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Next in Line? 4 Tips to Smoothly Transition Team Leadership

December 24, 2020 
By Julie L. Genjac

If the leader of your practice is retiring, and you’re taking over, learn how to make an effective transition

Julie L. Genjac
Julie is a Managing Director of Strategic Markets for Hartford Funds. She works with financial professionals in a practice management capacity, including engaging and educating financial professionals and their clients about current and emerging opportunities in the financial- services marketplace. She is a registered corporate coach and has spent the last two decades helping hundreds of financial professional teams create a vision for their practice and serving as their accountability partner in order to execute on that vision.

Source: Technology, Social Media Critical to Bridging Financial Advisor Age Gap, J.D. Power Finds, J.D. Power 7/9/19


As I talk with financial professionals around the country, many of them share a similar story:

“I sense that retirement is imminent for my team’s leader, but we don’t talk about it. I only know that I’ll be taking over the role—we have no formal transition plan in place. I imagine it’s not easy to let go. He built this practice from the ground up and has put his heart and soul into it. Our clients are like family to us.

Still, we need to get prepared for the change to make it as smooth as possible. Not just for us, but for our clients too. How do I have a conversation without coming across as ungrateful or pushy?”

This article gives you, the future team leader, a step-by-step guide to start your team’s succession plan. Whether you realize it or not (and my guess is that you think about it every single day!), your future team needs you to create this plan.


What We’ll Cover:

  1. Have the Conversation
  2. Think Before You Replace
  3. Ask for Team Feedback on Your Plan
  4. Bring Clients Up to Speed

Have the Conversation

If it’s understood that you’ll be the future team leader, it’s critical that you meet with the retiring leader to talk about a timeline and vision for the future of the practice. Your goal at this meeting is to set the stage for the benefit of the retiring leader as well as the future team. Here are tips to encourage a productive conversation:

Acknowledge his or her leadership

  • Take a walk down “memory lane,” e.g., reminisce about how he started the business, memorable stories, and anecdotes of what he or she has learned
  • Hear their story. Talk less, listen more.
  • Thank them for their mentorship and trusting you (for the opportunity) to continue what they started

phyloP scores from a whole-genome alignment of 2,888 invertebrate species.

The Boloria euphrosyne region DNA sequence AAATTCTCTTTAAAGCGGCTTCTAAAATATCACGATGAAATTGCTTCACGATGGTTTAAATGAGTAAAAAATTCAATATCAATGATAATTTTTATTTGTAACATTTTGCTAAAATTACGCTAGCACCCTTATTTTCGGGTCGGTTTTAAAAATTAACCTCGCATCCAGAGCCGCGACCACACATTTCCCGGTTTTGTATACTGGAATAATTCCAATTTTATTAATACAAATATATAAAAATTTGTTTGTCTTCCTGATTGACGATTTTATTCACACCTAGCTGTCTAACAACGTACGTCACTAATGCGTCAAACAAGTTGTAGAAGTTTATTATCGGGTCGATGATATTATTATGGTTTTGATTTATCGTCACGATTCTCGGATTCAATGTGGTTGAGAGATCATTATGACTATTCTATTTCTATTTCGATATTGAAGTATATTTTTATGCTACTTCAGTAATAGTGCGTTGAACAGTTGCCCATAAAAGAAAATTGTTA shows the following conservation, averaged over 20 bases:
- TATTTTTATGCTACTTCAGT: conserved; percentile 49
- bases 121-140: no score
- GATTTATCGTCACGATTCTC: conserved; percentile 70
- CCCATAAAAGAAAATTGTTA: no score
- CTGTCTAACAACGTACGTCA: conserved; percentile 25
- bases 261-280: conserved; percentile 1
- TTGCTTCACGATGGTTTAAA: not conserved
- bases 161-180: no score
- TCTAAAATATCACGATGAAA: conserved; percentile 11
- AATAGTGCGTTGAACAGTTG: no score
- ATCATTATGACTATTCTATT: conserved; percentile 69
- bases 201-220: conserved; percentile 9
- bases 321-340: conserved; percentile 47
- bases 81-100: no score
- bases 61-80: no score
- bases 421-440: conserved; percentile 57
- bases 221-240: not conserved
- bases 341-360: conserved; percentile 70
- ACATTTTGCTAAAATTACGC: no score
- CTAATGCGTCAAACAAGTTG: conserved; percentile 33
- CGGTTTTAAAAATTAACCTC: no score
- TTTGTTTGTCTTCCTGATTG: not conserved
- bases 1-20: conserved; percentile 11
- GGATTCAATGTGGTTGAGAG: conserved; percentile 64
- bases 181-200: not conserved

Share your vision

  • Talk about industry shifts and how you envision the practice addressing them going forward
  • What do you envision doing more of? Less of? Stop doing altogether?
  • For example, highlight your passion around positioning the practice to deliver solutions to clients beyond portfolios, by incorporating holistic financial planning or helping them solve their evolving needs of longevity

Ask for feedback

  • Listen and ask plenty of follow-up questions
  • Don’t react immediately, especially if you disagree. Rather, thank them for sharing their thoughts.
  • Take notes, and be open to adjusting your vision based on their feedback

Discuss the timeline for the leader’s retirement

  • Agree on a specific retirement date
  • Use a calendar to visually see the flow of events and amount of time allocated, such as:
  • Final retirement date
  • Date of the announcement to the team
  • Date of the announcement to clients
  • Retirement celebration
  • Modified schedule of retiring leader (i.e. reduced 3-day work week)
  • Have a “flexible but firm” mindset when finalizing the timeline

Once you’ve established a timeline, use your firm’s resources to complete any formal contracts, paperwork, etc. that are necessary to move forward. Ideally, try to find someone who’s gone through a succession transition and tap into their experience. Ask if it’s OK to use them as a sounding board. If possible, don’t go through this transition alone.


Think Before You Replace

It’s natural to think you’ll hire a replacement for your retiring leader immediately. And that may be a good strategy—or it may not be. These are things to factor into your job description/candidate search, as opposed to simply filling an empty role:

What will you lose when the retiring leader departs?

While this may seem obvious, reflect on the questions below to make sure you’re not missing anything.

  • What role has the retiring leader played on your team most recently?
  • What specialties has the retiring leader brought to the practice? (e.g., insurance, long-term care expertise, alternative investments, financial planning, etc.)
  • Does the retiring leader excel at prospecting and gathering assets? If they have, are you going to take on the ‘rainmaker’ role?
  • What unique knowledge does the retiring leader have (family or personal experience, professional paths, other designations, etc., that the team will lose)?

Going forward, what diversity in gender, generations, skills, and experiences would benefit your team?

Review the list below. Which of the items below do you already have on your team and what capabilities do you need?

  • Professional Skills: This is education, formal credentials, training, etc. that builds the credibility of your team
  • Credentials (CFP, CIMA, etc.)
  • Technology acumen
  • Marketing
  • Expertise in challenges of longevity
  • Life experiences: These are non-professional aspects that could help your team connect more deeply with existing clients, or attract new ones
  • Caregiving expertise
  • Nonprofit sector knowledge